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UNESCO HIV and Health Education Clearinghouse

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  1. Coming of age in the classroom: religious and cultural barriers to comprehensive sexuality education

    This paper elucidates evidence which underscores anxieties and panic about sexuality and sexual behaviour of young people influenced by movements advancing a distinct religious identity, and the implications for advocacy on advancing Sexual and Reproductive Health and Rights (SRHR). Synthesised in this document is evidence from two countries - Bangladesh and India - on Comprehensive Sexuality Education (CSE), an area of controversy (to varying degree) in both countries. Evidence from each country stem from national studies on the influence of religion on CSE, and are qualitative in nature. …

  2. Between tradition and modernity: girls’ talk about sexual relationships and violence in Kenya, Ghana and Mozambique

    This paper interrogates the influence of a tradition-modernity dichotomy on perspectives and practices on sexual violence and sexual relationships involving girls in three districts of Kenya, Ghana and Mozambique. Through deploying an analytical framework of positioning within multiple discursive sites, the authors argue that although the dichotomy misrepresents the complexity of contemporary communities, it is nonetheless deployed by girls, educational initiatives and researchers in their reflections on girls’ sexual practices and sexual violence. …

  3. Good policy and practice in HIV and health education. Booklet 7: Gender equality, HIV and education

    Education, HIV and gender equality are deeply inter related aspects of personal and global development. This booklet presents new thinking and emerging research alongside a series of case studies and examples of new and time-tested programmes on the issues of gender equality, HIV and education and the interrelation between them. It includes discussion papers, which explore issues and emerging evidence in greater depth, as well as case study examples of programmes and interventions from a range of countries. …

  4. Vijana tunaweza Newala: findings from a participatory research and action project in Tanzania

    Globally, girls and young women are more likely to be hiV-positive than their male peers, due in large part to an array of gender inequalities that negatively impact their their mental and physical well being. The International Center for Research on Women (ICRW) and Taasisi ya Maendeleo Shirikishi Arusha (TAMASHA), in collaboration with Pact Tanzania, developed a participatory research and action project (Vitu Newala) that aimed to both understand and respond to girls’ HIV-related vulnerabilities. …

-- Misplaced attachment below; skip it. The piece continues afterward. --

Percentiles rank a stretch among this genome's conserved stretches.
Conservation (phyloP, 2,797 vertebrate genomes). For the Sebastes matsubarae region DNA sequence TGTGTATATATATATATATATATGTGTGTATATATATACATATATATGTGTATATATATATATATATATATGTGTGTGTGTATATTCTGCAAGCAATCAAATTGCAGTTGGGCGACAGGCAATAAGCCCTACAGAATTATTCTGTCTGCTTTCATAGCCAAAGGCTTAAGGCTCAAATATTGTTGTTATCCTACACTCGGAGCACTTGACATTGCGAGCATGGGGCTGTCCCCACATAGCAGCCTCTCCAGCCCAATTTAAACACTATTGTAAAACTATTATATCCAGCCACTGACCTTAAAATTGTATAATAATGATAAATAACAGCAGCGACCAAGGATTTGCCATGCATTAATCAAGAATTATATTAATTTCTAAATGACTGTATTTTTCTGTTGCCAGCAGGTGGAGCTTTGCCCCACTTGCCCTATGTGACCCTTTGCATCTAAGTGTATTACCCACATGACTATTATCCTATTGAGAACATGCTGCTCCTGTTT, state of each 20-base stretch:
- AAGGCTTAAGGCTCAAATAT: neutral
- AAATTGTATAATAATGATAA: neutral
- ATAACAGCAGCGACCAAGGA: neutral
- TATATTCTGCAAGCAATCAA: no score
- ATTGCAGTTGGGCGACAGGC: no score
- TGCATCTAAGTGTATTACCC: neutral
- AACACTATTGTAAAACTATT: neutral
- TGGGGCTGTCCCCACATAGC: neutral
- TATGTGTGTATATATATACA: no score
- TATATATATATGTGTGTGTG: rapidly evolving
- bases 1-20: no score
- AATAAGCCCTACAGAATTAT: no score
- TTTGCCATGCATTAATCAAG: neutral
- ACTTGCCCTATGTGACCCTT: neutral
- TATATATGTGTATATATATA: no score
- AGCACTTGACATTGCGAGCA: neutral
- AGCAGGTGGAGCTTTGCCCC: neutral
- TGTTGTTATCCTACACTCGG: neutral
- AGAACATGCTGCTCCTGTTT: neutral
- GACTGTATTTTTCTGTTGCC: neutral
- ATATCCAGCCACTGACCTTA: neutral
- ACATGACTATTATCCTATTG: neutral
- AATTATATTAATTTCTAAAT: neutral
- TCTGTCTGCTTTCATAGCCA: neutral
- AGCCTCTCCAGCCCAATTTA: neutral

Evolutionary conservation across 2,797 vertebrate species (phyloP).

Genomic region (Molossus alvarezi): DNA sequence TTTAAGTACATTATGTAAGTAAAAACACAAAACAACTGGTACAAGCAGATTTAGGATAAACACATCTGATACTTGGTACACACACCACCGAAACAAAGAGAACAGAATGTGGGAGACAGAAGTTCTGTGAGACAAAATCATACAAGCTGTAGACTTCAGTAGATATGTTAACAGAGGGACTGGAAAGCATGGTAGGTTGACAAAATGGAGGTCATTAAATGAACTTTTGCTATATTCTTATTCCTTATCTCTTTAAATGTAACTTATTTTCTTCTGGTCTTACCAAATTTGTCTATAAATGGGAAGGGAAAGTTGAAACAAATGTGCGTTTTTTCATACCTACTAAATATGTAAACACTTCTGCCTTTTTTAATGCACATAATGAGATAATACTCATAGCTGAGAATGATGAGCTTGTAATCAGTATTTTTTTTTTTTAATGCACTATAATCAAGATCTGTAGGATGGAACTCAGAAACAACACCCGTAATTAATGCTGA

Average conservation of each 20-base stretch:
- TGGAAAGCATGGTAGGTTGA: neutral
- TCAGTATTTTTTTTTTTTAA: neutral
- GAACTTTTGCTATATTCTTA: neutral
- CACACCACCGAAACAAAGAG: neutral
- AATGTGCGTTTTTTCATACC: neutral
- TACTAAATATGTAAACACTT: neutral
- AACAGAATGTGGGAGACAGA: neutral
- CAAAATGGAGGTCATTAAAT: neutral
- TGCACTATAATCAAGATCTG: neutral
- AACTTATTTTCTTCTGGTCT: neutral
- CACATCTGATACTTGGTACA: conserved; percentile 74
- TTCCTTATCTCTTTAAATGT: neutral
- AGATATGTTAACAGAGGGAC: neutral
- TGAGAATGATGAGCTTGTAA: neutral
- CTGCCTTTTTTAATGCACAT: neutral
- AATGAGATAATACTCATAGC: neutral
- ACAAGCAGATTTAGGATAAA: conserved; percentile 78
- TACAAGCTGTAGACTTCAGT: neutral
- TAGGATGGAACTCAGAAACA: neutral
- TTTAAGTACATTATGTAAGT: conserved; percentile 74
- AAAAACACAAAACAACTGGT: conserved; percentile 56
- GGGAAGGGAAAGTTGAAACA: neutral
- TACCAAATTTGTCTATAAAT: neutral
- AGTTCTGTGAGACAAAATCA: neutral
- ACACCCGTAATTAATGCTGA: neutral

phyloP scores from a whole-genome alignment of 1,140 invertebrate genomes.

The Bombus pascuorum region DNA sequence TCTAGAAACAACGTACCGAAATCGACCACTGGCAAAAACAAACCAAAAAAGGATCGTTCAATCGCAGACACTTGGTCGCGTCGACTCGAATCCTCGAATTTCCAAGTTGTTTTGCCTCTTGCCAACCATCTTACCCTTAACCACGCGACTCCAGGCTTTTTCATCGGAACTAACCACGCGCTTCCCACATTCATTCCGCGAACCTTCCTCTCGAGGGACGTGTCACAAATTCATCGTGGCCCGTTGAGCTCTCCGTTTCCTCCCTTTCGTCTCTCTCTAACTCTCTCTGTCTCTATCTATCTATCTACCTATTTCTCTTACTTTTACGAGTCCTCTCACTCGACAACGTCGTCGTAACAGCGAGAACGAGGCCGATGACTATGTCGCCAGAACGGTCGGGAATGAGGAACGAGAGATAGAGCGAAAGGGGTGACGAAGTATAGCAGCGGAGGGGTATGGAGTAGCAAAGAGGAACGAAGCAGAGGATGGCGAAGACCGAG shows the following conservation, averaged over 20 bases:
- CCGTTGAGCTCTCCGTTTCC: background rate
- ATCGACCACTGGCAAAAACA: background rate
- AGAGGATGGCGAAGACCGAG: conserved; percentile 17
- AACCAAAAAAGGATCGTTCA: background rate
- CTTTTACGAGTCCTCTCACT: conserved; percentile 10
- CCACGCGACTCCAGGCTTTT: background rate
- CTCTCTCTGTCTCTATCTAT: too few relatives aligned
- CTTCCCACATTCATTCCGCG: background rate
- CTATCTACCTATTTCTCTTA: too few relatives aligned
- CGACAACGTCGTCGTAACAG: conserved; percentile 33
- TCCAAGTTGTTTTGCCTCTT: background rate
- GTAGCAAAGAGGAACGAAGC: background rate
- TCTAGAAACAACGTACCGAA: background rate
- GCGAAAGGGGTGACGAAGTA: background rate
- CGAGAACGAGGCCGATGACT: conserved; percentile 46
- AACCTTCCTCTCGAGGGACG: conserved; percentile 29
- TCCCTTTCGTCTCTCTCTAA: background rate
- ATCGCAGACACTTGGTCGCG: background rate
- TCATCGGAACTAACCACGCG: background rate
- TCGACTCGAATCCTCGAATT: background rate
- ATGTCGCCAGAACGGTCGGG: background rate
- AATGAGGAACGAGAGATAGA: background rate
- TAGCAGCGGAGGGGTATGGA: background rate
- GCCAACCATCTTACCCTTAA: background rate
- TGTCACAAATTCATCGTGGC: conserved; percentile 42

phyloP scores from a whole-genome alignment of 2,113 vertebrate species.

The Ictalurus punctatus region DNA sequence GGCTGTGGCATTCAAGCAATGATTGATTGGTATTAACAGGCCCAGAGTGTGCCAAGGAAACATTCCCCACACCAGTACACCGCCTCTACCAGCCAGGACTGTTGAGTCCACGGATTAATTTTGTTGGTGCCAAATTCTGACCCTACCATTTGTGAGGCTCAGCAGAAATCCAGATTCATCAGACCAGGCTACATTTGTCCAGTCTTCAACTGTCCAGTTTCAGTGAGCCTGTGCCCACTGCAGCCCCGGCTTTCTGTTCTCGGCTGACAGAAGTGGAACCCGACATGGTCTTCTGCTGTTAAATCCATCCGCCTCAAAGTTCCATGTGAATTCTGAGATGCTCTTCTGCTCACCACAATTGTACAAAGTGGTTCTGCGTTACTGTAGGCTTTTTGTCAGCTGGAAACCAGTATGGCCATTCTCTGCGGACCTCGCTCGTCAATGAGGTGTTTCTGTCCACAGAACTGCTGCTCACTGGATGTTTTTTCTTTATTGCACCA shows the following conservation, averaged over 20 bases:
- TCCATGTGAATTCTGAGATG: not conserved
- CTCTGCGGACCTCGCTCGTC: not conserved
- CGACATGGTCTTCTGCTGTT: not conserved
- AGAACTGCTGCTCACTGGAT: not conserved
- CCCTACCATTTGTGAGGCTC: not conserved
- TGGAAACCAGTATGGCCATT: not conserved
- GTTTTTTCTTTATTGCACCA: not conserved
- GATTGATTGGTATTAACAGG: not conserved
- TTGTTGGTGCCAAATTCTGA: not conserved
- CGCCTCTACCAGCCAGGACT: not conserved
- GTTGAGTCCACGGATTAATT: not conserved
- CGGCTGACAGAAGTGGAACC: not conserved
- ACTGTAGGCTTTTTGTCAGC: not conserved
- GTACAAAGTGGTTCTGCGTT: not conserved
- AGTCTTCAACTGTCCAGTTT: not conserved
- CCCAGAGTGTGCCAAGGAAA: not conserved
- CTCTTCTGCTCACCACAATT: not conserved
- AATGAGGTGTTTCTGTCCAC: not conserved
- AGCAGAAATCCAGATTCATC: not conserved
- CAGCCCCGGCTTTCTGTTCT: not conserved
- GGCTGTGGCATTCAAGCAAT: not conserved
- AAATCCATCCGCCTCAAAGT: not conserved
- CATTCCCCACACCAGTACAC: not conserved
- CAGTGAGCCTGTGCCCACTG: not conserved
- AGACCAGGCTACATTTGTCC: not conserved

5. Globalization and women's vulnerabilities to HIV and AIDS

    This paper - largely inspired by Colleen O'Manique's analysis in her article "Globalization and gendered vulnerabilities to HIV and AIDS in sub-Saharan Africa" - seeks to uncover some of the eff ects of the global political economy on women's vulnerability to HIV and AIDS. Using as a base C. …

  6. Scaling up for zero tolerance: civil society leadership in eliminating violence against women and girls in Ghana, Rwanda, and South Africa

    Based on the Global AIDS Alliance's August 2006 report Zero Tolerance: Stop the Violence Against Women and Children, Stop HIV/AIDS, this report explores successes and challenges of scaling up comprehensive national programs to prevent, respond to, and mitigate the impacts of violence against women and girls (VAW/G) and violence against children (VAC). The countries selected for the study - Ghana, Rwanda, and South Africa - demonstrate concerted efforts to address the problem. …

  7. Zero tolerance: stop the violence against women and children, stop HIV/AIDS

    This document describes a framework for a comprehensive response to violence against women and children, including the resources that would be needed, political and financial, for full implementation. It suggests taking into account the following pillars: 1. Political commitment and resource mobilization, 2. Legal and judicial reform, 3. Health sector reform, 4. Education sector reform, 5. Community mobilization for zero tolerance, 6. Mass marketing for social change.

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